Covid-19 Vaccine Passports Are Coming…..What Will That Mean?

Sometime soon, you might arrive at an airport or a stadium or a restaurant, open an app or flash a card, and be admitted to a place or experience that was denied you during the pandemic. You will have just deployed a vaccine passport, a certification of either vaccination status or immunity following a natural infection that confirms you no longer pose a risk to others.

“Soon” is right now in Israel, where a passport debuted in February that lets vaccinated people attend events and patronize restaurants and gyms in the country, and in Estonia and Iceland, where proof of vaccination allows non-citizens to enter without quarantine. Soon is probably the near future for other rich countries that vaccinated their citizens early—including in the United States, where the Biden administration has committed to the concept of vaccine passports and is pushing the Department of Health and Human Services to set standards for competing private-sector products.

….continued…https://www.wired.com/story/covid-19-vaccine-passports-are-coming-what-will-that-mean/

Source:  Wired

#science #VaccinePassport #vaccine #covid19 #travel #travelnews #Monday #travelnews #instatravel #mondaymotivation #mondaymood #mondayvibes #travelgram #traveltheworld

 

Direct Train London to Bordeaux Planned for 2020

A direct high speed railway that would take passengers from London to Bordeaux in under five hours could be in operation by 2020, according to the chief executive of the HS1 rail network.

 

Currently travellers from London to Bordeaux have to change trains in Paris. The Paris route takes 5h 25m, including a 1 hour 5 minutes connection in Paris, travelling from London to Bordeaux.

The current return connection in Paris takes 6h 26m, with a longer 1h 55m connection in Paris, owing to the need to pass through border and security controls.

The new direct service would cut travel times to less than five hours in both directions, through a direct route and security controls located in Bordeaux, with trains reaching speeds of up to 200 mph between the two cities.

The proposed route bypasses Paris and takes advantage of a newly completed 302km French high-speed rail line linking the French town of Tours with Bordeaux.

“As we’ve seen with the recent introduction of the Eurostar London-Amsterdam service, there’s a real demand for international train services to provide a comfortable and better-connected service, especially for leisure journeys,” said Dyan Crowther, chief executive of HS1 Ltd.

“This is the first time that railway operators have collaborated in this way and saves the train operator having to do a lot of legwork. The route is almost ready for a train operator to turn up and turn the key as soon as the UK and French Governments agree on border controls.

“With the right commitment, we could be looking at new services in the next couple of years. The service will take passengers direct from city centre to city centre, taking the hassle out of travel to South West France.”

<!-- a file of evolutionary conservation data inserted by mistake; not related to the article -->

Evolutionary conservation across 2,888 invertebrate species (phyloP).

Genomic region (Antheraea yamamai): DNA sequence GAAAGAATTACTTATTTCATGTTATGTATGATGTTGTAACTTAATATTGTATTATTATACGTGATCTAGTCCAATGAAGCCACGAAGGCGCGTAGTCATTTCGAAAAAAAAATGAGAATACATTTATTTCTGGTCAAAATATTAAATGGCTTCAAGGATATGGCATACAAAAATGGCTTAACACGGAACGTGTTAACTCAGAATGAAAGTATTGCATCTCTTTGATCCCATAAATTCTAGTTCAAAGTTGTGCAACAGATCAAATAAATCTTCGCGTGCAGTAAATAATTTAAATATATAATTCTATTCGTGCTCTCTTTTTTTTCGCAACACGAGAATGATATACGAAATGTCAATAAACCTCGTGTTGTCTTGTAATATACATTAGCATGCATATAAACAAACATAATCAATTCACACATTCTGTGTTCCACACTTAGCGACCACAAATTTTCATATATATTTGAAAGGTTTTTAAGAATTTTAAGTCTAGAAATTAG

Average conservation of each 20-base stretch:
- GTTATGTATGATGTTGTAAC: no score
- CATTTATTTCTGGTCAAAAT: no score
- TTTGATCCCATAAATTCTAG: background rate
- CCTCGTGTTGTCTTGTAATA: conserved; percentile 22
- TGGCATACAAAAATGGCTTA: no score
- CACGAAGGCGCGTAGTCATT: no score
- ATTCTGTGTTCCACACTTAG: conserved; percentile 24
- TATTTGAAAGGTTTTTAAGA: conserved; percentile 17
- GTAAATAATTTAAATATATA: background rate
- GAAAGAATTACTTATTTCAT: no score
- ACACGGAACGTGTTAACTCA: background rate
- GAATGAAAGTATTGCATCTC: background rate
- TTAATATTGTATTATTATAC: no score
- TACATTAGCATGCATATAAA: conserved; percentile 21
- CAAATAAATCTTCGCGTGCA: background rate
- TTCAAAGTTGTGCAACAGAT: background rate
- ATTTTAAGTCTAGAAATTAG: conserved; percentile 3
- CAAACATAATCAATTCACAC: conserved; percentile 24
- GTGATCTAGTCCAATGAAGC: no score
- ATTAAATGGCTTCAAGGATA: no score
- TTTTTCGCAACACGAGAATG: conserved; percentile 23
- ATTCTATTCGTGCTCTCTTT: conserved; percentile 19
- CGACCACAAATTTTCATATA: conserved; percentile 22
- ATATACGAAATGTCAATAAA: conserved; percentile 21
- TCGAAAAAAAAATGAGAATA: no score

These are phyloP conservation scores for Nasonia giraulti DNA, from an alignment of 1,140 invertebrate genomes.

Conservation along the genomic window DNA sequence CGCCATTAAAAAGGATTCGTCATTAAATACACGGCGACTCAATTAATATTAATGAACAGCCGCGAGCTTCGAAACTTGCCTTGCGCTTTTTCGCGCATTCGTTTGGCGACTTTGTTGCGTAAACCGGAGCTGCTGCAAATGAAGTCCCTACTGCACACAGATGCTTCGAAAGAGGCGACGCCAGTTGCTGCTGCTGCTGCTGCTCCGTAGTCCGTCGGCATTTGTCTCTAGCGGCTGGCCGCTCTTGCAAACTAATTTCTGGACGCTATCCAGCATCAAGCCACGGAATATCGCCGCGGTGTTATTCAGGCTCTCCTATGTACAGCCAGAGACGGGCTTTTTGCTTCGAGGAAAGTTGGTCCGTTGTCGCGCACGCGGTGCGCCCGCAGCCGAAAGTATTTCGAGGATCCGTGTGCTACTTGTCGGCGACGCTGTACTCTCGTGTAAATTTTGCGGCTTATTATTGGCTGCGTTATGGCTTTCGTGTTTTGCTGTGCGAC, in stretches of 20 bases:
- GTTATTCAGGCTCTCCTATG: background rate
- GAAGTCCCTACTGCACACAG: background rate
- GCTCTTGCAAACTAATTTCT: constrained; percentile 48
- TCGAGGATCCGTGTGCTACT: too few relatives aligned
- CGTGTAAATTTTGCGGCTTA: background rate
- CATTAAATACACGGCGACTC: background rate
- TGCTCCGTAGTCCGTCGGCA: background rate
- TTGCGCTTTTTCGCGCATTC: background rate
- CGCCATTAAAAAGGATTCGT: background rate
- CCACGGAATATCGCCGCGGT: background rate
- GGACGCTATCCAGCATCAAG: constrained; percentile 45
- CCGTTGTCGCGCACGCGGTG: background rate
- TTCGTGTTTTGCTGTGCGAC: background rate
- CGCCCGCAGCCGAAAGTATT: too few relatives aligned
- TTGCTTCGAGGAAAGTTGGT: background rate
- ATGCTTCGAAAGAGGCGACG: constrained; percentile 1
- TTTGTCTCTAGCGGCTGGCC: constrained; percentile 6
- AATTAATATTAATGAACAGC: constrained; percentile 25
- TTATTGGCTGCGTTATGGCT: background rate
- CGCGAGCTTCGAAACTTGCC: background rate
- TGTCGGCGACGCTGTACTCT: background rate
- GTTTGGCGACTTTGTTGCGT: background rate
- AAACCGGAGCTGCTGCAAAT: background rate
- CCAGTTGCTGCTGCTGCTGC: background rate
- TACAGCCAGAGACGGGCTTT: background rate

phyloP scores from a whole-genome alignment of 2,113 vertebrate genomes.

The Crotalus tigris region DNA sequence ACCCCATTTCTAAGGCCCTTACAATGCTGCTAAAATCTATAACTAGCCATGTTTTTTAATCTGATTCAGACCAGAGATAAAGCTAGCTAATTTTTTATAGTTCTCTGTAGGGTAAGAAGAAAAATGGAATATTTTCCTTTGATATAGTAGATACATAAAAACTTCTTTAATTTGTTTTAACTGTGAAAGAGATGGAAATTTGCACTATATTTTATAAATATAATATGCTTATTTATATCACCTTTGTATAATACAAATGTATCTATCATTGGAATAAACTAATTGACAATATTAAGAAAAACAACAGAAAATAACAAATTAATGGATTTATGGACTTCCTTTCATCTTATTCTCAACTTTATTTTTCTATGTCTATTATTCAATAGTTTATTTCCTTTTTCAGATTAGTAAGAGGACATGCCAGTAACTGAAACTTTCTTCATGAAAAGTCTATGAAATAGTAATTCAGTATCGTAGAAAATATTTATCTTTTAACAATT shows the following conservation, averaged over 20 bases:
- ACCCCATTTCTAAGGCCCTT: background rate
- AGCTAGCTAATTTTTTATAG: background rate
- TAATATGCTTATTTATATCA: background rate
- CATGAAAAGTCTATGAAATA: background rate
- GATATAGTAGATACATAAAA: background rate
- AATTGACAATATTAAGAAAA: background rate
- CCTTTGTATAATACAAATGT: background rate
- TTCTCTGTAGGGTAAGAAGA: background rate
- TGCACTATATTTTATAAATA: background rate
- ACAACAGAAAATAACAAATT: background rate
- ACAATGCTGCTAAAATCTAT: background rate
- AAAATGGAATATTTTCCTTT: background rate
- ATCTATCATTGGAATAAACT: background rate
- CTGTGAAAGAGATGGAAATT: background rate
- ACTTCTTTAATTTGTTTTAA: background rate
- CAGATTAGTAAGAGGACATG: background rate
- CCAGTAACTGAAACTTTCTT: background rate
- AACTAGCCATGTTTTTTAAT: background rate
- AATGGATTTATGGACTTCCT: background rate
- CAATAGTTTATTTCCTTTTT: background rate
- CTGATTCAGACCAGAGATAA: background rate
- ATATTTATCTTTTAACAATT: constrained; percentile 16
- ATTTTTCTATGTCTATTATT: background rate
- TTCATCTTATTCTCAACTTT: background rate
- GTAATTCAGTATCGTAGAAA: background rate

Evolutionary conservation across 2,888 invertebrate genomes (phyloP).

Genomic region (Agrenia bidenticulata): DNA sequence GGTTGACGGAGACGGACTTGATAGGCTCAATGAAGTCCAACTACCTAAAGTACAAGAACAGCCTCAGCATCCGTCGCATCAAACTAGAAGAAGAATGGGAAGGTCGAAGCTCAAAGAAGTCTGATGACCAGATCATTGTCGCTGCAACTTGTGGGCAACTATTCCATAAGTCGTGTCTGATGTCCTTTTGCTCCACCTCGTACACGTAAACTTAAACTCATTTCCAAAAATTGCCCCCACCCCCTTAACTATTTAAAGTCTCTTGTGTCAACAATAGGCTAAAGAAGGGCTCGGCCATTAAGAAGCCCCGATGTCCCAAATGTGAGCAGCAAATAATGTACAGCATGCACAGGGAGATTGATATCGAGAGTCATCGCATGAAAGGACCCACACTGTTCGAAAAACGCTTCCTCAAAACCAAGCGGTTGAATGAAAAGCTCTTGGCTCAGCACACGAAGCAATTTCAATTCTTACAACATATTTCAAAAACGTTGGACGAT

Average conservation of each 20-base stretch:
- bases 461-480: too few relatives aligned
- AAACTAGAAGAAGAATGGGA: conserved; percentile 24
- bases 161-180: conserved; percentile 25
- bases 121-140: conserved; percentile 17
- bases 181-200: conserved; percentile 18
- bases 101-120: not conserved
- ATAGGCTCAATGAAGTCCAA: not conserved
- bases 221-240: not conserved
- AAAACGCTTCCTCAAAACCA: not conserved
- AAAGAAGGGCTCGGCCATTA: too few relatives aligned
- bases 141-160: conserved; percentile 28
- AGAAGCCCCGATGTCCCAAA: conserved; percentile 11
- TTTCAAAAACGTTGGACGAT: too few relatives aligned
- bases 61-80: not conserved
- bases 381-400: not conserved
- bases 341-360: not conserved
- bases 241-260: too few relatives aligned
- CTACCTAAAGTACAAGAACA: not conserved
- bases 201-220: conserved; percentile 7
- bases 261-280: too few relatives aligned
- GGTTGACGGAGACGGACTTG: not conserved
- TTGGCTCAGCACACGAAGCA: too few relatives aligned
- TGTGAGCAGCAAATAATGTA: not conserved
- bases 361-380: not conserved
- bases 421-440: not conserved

HS1 Ltd, the owner and operator of High Speed 1, is in advanced planning with three other international railway operators along the proposed route, and is working on pre-planned timetable slots and train routes, meaning that a new international train operator will be able to get the route up and running in “a couple of years”.

The four railway operators along the proposed route (HS1 Ltd, Lisea, Eurotunnel and SNCF Réseau) are meeting at the end of April, beginning of May, 2018 to discuss developing a Gare de Bordeaux-Saint-Jean station, to facilitate international departures.

Source Drinks Business, UK

BULGARIAN WINE – PART 1 – CHATEAU KOLAROVO

Bulgaria is one of the oldest winemaking countries in the world; this Balkan nation has been stomping grapes since the time of Thracians who were big fans of Dionysus.

With the fall of communism and recent investment and innovation, they’re again immerging on the international markets. Bulgaria has five official wine regions, each with their own microclimates and grape varieties.

Danube Plain (northern) region

Taking in the fertile plains between the Danube and the vast Stara Planina range, this dry, sunny region is home to 35% of Bulgaria’s vineyards – plantings include Chardonnay, Riesling, Sauvignon Blanc and Aligoté, Cabernet Sauvignon, Pamid, Merlot, and the sweet Muscat Ottonel. The deep purple, slightly spicy Gamza is the region’s signature variety.

Black Sea Coast (eastern) region

Running down the coast from Romania to Turkey, this region encompasses 30% of Bulgaria’s vineyards. With long, hot summers and mild autums, conditions are ideal for white varieties including: Dimyat, Traminer, Riesling, Muscat Ottonel, Gewürztraminer and Sauvignon Blanc.

The Valley of Roses (sub-Balkan) region

Specifically known for rose oil production, this small region produces dry whites. It’s particularly famous for Misket.